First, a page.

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Tuesday, July 22, 2014         

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5 fallen Stryker soldiers honored with rite

By William Cole

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For the rest of her life, 19-year-old Kathryn Wentz has to live with the loss of her big brother in Iraq. It's a permanency that she carries inside and, more publicly, tattooed on her back.

Pfc. James McClamrock, 22, was one of two Schofield Barracks soldiers killed on Sept. 7, 2010, when an Iraqi soldier opened fire at a base in Tuz Khormato south of the oil city of Kirkuk.

Wentz has a purple ribbon heart tattoo etched on her back encircling the words, "My Brother, My Soldier, My Hero."

It's the public display of a combat loss that claims one life and forever changes many others.

"It's been hard, of course," Wentz said. "It's not something that even really gets easier. You just learn how to cope."

Five soldiers with the 2nd Stryker Brigade Combat Team were killed on a recent yearlong deployment to northern Iraq, and about 30 family members who are on the same journey as Wentz came from as far as North Carolina, New Jersey, Kentucky, Ohio and Indiana to attend a memorial tribute Wednesday to the soldiers at Schofield Barracks.

As teary-eyed family members sat wearing purple-and-white orchid lei, Stryker Brigade Commander Col. Malcolm B. Frost recognized the soldiers for their sacrifice.

<t-6>More than 600 Stryker Brigade soldiers were present at the memorial service.

"In 23 years of service in the United States Army, I've never been part of a more important ceremony," said Frost, who added that "it is our sacred and noble duty to honor our fallen warriors."

Fifty-eight soldiers also were wounded on the deployment, Frost said later.

The names of McClamrock, 1st Lt. Michael Runyan, Sgt. Jamal Rhett, Staff Sgt. Phillip Jenkins and Sgt. David Luff Jr. were added to a gray stone Stryker Brigade memorial that already bore 18 names from previous Iraq deployments.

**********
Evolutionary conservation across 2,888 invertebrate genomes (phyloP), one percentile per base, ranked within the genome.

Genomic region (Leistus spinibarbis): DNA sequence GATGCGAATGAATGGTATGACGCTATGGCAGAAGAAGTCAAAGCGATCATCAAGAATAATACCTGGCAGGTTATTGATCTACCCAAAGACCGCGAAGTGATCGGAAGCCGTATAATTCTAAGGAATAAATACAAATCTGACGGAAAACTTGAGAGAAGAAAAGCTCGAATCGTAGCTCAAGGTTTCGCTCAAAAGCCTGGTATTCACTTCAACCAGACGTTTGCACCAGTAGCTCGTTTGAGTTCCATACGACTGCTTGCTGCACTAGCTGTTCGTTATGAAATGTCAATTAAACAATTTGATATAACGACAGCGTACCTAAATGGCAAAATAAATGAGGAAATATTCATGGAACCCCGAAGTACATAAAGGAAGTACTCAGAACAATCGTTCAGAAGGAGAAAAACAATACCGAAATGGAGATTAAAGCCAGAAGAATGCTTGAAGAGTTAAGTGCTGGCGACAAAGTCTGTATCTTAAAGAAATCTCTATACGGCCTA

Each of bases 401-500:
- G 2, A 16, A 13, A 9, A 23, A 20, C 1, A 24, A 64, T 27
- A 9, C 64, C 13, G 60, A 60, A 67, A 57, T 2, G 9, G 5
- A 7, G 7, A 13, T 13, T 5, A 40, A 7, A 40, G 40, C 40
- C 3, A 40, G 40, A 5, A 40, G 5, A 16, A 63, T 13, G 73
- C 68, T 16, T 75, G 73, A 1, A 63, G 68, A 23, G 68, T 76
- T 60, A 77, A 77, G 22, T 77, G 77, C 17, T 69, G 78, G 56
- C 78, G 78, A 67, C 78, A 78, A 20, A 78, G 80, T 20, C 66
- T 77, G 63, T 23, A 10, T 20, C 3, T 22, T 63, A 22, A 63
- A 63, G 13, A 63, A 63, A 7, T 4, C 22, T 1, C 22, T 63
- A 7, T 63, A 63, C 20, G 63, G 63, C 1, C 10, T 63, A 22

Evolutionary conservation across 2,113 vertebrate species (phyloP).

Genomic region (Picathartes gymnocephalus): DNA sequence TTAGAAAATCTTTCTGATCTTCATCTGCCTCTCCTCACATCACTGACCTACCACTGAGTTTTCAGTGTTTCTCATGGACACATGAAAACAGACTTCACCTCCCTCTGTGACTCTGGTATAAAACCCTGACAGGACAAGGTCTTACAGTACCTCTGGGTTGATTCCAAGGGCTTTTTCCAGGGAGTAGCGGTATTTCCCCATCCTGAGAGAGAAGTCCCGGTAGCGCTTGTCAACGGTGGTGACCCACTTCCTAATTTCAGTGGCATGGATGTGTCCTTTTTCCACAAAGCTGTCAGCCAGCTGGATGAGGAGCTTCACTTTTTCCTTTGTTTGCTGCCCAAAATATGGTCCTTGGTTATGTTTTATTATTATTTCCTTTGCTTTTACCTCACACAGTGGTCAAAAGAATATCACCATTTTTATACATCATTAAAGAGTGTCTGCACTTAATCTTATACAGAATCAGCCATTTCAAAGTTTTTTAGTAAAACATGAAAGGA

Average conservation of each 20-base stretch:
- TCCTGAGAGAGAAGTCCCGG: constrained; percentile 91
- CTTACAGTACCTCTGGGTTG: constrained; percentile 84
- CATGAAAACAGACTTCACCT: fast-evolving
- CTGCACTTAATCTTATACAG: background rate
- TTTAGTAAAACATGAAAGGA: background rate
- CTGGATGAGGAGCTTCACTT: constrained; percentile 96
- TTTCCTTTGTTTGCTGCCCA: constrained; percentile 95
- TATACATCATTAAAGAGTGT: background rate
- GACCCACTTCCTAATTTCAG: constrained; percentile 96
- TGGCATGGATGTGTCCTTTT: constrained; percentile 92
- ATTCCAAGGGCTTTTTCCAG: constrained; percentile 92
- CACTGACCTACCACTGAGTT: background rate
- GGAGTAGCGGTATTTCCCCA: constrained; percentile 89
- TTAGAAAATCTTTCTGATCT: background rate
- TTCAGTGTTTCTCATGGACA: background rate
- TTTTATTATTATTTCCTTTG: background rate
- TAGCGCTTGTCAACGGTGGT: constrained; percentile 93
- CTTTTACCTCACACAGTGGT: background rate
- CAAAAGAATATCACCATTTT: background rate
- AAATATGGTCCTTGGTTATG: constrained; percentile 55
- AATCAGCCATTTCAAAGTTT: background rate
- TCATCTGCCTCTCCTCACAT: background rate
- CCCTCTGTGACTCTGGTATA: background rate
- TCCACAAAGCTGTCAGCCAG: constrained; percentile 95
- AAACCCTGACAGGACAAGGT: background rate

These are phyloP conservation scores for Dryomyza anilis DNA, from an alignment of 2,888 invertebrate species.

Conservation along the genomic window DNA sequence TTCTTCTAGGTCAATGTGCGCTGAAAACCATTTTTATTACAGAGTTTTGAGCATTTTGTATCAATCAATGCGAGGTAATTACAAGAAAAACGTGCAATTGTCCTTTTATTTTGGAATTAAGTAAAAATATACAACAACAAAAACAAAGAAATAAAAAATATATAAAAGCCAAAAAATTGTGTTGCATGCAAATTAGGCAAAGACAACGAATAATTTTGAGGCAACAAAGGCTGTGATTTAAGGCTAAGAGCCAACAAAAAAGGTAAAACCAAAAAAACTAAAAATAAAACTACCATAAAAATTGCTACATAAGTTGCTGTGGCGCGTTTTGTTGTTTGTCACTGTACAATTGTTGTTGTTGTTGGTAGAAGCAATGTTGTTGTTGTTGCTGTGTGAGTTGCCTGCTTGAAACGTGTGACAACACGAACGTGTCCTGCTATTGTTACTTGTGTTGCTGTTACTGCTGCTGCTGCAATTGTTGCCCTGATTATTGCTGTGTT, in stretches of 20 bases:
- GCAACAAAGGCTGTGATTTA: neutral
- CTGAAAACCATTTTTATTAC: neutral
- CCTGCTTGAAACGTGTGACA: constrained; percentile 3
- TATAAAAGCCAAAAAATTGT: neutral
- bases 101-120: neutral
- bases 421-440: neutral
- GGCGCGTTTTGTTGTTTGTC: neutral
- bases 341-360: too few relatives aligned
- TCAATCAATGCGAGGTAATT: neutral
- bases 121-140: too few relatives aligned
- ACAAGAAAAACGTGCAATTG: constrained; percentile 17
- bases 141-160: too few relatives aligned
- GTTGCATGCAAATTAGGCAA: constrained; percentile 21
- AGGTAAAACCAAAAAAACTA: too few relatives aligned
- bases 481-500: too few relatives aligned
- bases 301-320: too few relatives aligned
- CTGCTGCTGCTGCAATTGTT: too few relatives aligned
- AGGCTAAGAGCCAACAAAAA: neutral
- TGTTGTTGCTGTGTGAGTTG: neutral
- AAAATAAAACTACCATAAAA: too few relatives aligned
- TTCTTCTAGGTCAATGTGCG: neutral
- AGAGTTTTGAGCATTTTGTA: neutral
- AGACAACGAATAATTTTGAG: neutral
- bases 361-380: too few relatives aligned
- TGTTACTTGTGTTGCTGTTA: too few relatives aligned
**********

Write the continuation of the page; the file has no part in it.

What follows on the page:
American deaths are down in Iraq, and the United States is drawing down its forces there, but each of the five lives lost on the recent deployment was brought into acute focus by the sorrow of the families who came to Hawaii to represent them.

The Stryker Brigade covered expenses for next of kin to attend the ceremony and to meet fellow unit members of the fallen soldiers.

"Very emotional journey, but from Day One, we've been taken care of. The Army has been very supportive, considerate, very helpful," said Rose Jenkins, whose 26-year-old son, Phillip, also was killed in the Sept. 7, 2010, shooting spree by the Iraqi soldier. Nine other Schofield soldiers were wounded.

Her son told her that if he was out in the field and he couldn't be reached, to know that he was OK.

"He said, ‘You never have to worry until you get that knock on the door and there's two guys there' — and they came on Sept. 7," Jenkins said.

Wentz, who lost her brother in the shooting, said she experienced a range of emotions, including anger.

"(You ask) why did this happen?" the North Carolina resident said. "Then you have to face it. And now that it's been 10 months, you know he's not coming back. He's not deployed — he's in heaven."

The married soldier who had a dry humor and loved to play Xbox was asleep during downtime when the shooting began, she said. Another Schofield soldier who was shot was watching a movie.

The deaths were the first in Iraq since President Barack Obama had announced the Aug. 31, 2010, end of combat missions in the country.

"Obama kind of ruined it. He said that combat was over, and it wasn't," Wentz said. "It's never over. Until they are home, something is going to happen."

Frost, the brigade commander, was in charge of about 3,800 Schofield soldiers in Salahuddin, Diyala and Kirkuk provinces in northern Iraq. The last of the soldiers returned to Hawaii in late June.

As the U.S. mission winds down in Iraq — the United States had agreed to remove all forces by Dec. 31, but is open to staying with some troops if asked — Frost said he's hopeful and optimistic about Iraq's future.

There are challenges, including Arab-Kurd tensions and influence from Iran, and the Iraqis have choices to make about the future, Frost said.

"Really, when you look at the success of the mission, five soldiers lost is absolutely tragic and the other 58 that were wounded is just as tragic," he said. "But when you look at that and put it in perspective from years ago and how far we've come, you can see the path toward success in the future. But again, it's up to the Iraqis."






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